The judges said we will be judged on our next three songs. The competition carried on and we left soon after to play a gig somewhere else but didn’t get to know what the result was until the next day when we played Wheatley Hill Club, Durham. My brother, who had stayed at the competition, came and told us we had won the competition. We were absolutely ecstatic.
As well as gigging in the North East, Southbound visited the likes of Berwick, Richmond, Dudley, Edinburgh, London, Manchester and Northampton. They knew how important stage time was….
I think many bands in the ‘70s and ‘80s playing regular gigs was a key for development and agents played a great part, which we don’t have now. Once we got onto the working man’s club circuit around the North East playing other people’s material, it gave us an idea of what went down well and which songs didn’t.
Some support gigs had been arranged with bands like Cado Belle, George Hackett band, Alberto y lost trios Paranoias, Tyger’s of Pang Tang, Last Exit, The Junco’s, Shakin Stevens and The Sunsets. Plus playing alongside bands on the music festivals like the Newcastle Music festival and Domefest which we played at least three times.
I remember one night when we played Newcastle Mayfair we supported Babe Ruth, not with the usual member Jenny Haan, but with a girl called Elle Hope who went on to sing the disco song Dance Yourself Dizzy in the band Liquid Gold.
We actually headlined a couple of gigs at the Mecca in Sunderland and Newcastle Mayfair, and one time with Raven at the Mayfair. At the time Raven used to fill in for us at The Gosforth which later helped them get a foot hold on the pub rock circuit. We also had the obligatory gig at Newcastle Labour club on a Sunday morning for the female lady who removed her clothes.
There are some photos from when we played Newcastle Mayfair on 15 February 1980, supporting Tygers Of Pang Tang. Not the best quality but they have a bit of atmosphere about them. This is when we were a four piece, personally our best time.
Have you any road stories to share ?
We had some hilarious times on the road. One is when we were playing Catterick Garrison which was a high brow affair with food from caviar to curry and numerous amounts of liquid. The night went on forever with a stand-up comedian, Bob Richie, a solo singer, a jazz quartet and us.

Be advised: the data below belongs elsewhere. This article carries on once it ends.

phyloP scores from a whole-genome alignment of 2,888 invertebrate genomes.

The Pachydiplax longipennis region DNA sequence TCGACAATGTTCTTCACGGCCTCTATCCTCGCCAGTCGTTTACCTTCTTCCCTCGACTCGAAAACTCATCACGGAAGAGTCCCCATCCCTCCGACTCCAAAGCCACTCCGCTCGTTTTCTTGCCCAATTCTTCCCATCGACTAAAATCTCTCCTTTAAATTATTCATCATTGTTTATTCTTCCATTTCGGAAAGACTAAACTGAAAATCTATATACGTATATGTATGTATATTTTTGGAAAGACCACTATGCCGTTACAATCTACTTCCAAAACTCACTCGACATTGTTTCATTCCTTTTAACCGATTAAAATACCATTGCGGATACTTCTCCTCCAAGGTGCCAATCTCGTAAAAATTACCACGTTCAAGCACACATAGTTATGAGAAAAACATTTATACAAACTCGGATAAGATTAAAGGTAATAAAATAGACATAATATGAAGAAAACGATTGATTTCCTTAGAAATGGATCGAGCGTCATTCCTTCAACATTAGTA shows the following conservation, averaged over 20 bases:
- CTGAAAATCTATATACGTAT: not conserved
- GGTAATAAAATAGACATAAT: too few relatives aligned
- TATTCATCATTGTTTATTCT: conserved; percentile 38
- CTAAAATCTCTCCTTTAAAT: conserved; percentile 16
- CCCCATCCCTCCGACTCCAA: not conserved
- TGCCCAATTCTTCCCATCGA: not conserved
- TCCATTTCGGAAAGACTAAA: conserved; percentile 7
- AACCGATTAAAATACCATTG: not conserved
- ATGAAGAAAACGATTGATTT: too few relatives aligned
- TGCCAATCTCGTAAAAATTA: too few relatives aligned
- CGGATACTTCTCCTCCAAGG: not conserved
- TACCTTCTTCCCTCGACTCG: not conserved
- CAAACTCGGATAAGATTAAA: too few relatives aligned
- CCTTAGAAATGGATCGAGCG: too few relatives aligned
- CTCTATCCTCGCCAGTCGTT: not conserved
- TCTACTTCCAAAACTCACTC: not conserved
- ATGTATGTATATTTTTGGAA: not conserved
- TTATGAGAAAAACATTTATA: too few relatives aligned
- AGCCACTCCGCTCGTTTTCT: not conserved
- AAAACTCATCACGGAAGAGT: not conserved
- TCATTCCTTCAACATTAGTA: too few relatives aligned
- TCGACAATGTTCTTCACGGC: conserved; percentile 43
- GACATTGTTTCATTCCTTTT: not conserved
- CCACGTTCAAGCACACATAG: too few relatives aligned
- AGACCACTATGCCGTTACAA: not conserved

We ended up finishing the night a little worse for wear and having a Champagne breakfast. On the way back we spotted a hedgehog running round a roundabout, so we stopped, got out and tried to get it back on to the grass when the police showed up.
They asked what we were doing at 6:30 in the morning. None of us thought about getting breathalysed or arrested as the police officer just said ‘get off the roundabout and get yourselves home’. I don’t know how we managed to get home.
We played Hartlepool Quoits club, if the band played too loud the orange light flashed and the sound system would cut out the electrics on stage. So we hooked all our equipment into the dressing room sockets and when the orange light would flash away the committee looked puzzled why it didn’t cut out. A few other bands quickly caught on and did the same.
Not a story from the road but funny all the same – while we were recording, the studio had a 16-track recording tape machine. One band member was speaking to someone on the phone about recording, and the person on the other end of the phone asked what kind of tape machine it was.
The reply came quickly…‘It’s a Hotpoint’. In which the band member quickly said to the person on the other end of the phone. ‘They said it’s a Hotpoint’…..oops he fell for it.
I’m sure there were plenty of other occasions but they have faded beyond memory. But having said that a song or another piece of history will trigger things off.
Check the earlier interviews with Mick Kelly and Alan Burke:
Gary Alikivi February 2021.